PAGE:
Britain’s biggest trade association for the metals industry has taken the first steps in a pioneering initiative to bring advanced manufacturing and innovation to its small and medium-sized enterprise members.
The Confederation of British Metalforming based in West Bromwich launched a strategic relationship with the Advanced Forming Research Centre – one of the government’s seven Catapult research and development centres for high-value manufacturing – in March.
Now the CBM is organising a delegation of forward-thinking members to the AFRC’s base at Strathclyde University, to identify common challenges for the metalforming sector and discuss collaboration projects on critical competitiveness issues.
Among the firms involved in the November 7 visit are Smethwick Drop Forge; Hadley Industries, Smethwick; Willenhall-based WH Tildesley and Micas Simulations from Stourport-on-Severn.
CBM operations director Geraldine Bolton said the central aim was to open up to SMEs the practical benefits in terms of expertise, finance and technology generated by the new relationship.
“Our members are in the supply chains of major OEMs, and competing for work in global sectors, so innovation and increased efficiency are critical.
“We see the CBM’s role as two-fold; to provide our members with a simple access point to engage effectively with the AFRC, and other Catapult centres, and to broker deeper relationships for our members with the OEMs in critical supply chains.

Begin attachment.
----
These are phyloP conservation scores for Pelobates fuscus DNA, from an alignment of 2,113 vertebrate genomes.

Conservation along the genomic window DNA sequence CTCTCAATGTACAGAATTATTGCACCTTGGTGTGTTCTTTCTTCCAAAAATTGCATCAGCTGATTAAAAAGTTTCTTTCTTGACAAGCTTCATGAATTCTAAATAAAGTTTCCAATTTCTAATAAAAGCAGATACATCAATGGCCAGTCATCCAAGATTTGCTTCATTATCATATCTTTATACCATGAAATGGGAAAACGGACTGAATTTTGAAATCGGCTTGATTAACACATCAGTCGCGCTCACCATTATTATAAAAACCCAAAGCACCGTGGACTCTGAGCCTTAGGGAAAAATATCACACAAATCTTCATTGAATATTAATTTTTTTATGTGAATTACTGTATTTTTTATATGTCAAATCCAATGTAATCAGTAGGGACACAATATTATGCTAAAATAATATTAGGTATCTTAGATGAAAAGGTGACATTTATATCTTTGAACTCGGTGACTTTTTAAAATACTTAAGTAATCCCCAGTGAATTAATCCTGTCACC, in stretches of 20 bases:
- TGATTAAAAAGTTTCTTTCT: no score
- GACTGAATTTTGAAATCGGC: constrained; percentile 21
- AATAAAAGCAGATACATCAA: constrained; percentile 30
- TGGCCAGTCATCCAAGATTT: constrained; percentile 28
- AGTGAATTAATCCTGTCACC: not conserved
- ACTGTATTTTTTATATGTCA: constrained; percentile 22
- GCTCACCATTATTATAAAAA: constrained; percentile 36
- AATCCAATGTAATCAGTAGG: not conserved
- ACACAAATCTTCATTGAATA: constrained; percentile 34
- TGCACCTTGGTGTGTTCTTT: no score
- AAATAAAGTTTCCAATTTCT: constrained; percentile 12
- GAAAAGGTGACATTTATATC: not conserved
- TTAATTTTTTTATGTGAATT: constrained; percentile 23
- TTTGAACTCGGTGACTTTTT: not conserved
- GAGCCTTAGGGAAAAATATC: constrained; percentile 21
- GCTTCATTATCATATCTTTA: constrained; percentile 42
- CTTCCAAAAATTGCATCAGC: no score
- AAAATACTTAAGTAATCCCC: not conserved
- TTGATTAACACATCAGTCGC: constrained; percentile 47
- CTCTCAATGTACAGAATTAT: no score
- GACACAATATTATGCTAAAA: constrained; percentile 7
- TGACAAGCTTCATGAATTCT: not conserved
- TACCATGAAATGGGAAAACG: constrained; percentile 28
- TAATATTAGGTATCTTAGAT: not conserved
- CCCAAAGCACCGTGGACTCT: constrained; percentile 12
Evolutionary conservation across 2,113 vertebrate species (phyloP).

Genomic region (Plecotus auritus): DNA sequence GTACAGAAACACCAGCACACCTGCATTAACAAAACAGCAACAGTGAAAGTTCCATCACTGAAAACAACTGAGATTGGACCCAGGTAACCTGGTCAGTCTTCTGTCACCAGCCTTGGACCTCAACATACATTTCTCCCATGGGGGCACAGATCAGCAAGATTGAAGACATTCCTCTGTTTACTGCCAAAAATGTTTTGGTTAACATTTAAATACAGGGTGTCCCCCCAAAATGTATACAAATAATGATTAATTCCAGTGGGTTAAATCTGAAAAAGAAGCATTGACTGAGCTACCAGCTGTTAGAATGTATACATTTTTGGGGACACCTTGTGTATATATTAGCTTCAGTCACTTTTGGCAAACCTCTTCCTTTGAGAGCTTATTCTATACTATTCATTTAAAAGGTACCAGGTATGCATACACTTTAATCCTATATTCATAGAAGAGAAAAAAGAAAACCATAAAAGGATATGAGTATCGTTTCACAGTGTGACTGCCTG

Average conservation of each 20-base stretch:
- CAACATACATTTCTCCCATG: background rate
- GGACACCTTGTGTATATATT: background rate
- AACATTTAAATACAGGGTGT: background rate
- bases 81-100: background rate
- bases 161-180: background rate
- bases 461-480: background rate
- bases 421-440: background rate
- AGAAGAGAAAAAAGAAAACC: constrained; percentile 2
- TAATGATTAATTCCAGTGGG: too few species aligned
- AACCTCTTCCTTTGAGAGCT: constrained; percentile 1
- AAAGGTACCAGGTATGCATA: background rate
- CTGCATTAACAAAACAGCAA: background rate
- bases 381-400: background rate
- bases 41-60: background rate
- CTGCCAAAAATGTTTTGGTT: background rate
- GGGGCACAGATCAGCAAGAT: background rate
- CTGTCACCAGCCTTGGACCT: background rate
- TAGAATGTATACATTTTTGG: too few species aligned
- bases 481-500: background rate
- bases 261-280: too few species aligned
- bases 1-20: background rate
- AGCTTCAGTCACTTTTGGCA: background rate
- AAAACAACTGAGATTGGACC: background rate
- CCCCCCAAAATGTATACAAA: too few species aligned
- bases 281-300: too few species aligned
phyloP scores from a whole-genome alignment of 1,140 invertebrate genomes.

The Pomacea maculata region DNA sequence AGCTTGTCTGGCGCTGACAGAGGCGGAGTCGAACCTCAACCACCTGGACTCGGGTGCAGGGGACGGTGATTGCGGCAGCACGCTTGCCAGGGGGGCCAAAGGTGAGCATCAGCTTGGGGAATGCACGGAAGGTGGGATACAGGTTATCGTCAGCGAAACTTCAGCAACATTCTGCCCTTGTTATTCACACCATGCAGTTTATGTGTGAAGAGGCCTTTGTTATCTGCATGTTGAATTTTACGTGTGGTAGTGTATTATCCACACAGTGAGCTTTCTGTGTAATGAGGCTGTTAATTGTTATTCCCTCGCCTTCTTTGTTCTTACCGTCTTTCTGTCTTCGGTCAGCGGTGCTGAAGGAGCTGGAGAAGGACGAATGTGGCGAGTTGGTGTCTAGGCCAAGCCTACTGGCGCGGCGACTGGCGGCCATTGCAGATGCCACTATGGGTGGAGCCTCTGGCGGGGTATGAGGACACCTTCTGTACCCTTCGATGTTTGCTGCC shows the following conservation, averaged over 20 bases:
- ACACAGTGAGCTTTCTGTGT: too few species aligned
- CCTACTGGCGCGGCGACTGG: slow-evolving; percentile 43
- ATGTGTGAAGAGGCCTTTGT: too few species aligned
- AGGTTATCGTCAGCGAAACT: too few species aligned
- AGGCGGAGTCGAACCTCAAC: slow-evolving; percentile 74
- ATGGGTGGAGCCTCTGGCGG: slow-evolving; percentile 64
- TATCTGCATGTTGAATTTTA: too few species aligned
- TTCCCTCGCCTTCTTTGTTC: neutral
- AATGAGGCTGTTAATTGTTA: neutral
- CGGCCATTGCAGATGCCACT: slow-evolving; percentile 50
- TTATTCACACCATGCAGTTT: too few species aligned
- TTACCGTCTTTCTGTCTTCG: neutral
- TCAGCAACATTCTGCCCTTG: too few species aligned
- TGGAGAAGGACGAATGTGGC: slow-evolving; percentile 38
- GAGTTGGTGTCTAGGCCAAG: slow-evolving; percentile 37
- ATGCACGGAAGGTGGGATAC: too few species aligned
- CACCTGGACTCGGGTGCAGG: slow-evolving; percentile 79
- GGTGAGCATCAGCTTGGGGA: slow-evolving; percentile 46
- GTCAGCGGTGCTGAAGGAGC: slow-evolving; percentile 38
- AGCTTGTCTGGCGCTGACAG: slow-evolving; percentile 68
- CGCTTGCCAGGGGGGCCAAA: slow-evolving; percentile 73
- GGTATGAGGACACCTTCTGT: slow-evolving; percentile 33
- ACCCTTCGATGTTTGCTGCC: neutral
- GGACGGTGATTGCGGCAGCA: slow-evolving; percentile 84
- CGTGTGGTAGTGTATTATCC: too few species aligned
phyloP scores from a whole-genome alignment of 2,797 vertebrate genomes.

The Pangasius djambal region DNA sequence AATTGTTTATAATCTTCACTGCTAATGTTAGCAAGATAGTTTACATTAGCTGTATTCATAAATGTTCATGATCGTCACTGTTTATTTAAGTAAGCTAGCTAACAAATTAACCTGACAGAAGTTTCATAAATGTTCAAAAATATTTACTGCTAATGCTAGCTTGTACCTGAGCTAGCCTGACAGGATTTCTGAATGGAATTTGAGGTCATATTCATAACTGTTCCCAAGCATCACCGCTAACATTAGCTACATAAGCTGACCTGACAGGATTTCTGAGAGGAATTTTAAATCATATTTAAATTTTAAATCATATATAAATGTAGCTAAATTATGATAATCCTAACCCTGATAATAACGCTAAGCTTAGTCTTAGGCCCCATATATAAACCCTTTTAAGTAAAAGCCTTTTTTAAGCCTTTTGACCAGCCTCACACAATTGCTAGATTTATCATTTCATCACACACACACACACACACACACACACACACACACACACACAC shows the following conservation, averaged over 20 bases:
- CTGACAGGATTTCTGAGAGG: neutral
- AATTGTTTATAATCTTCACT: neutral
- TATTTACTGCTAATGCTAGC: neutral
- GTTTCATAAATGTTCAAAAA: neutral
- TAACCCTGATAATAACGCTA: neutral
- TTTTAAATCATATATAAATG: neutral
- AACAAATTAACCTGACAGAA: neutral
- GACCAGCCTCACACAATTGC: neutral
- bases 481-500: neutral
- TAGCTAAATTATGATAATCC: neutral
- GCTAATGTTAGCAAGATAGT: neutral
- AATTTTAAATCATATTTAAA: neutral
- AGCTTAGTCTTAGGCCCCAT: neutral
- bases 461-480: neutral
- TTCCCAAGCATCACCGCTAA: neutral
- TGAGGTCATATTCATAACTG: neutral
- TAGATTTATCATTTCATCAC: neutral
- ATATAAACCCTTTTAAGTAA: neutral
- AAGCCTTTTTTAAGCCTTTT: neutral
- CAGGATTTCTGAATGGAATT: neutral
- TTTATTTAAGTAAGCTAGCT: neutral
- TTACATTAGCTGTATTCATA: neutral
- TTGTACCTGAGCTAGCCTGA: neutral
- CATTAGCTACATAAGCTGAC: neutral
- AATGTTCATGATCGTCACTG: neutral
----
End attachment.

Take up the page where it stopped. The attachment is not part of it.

“At the formal launch in March, West Bromwich West MP Adrian Bailey, who chairs the Select Committee for Business, Innovation & Skills, predicted that our relationship with the AFRC would become a model which could be reproduced across the country.
“Next month’s delegation is the first stage in demonstrating that this model will work, and that it will generate genuine bottom-line benefits for our members.”
CBM president Barry Yeomans – a director at Hadley Industries – said the AFRC visit will also include workshop discussions on core issues for supply chain companies.
“Innovation is critical, so we all need to look at how we can share knowledge, facilities and projects for the mutual benefit of everyone – especially our customers,” he said.
“Stripping weight out of vehicles is the Holy Grail of the sutomotive industry, so we’ll be looking at how the use of different materials, modelling and advanced metalforming techniques can achieve that goal.”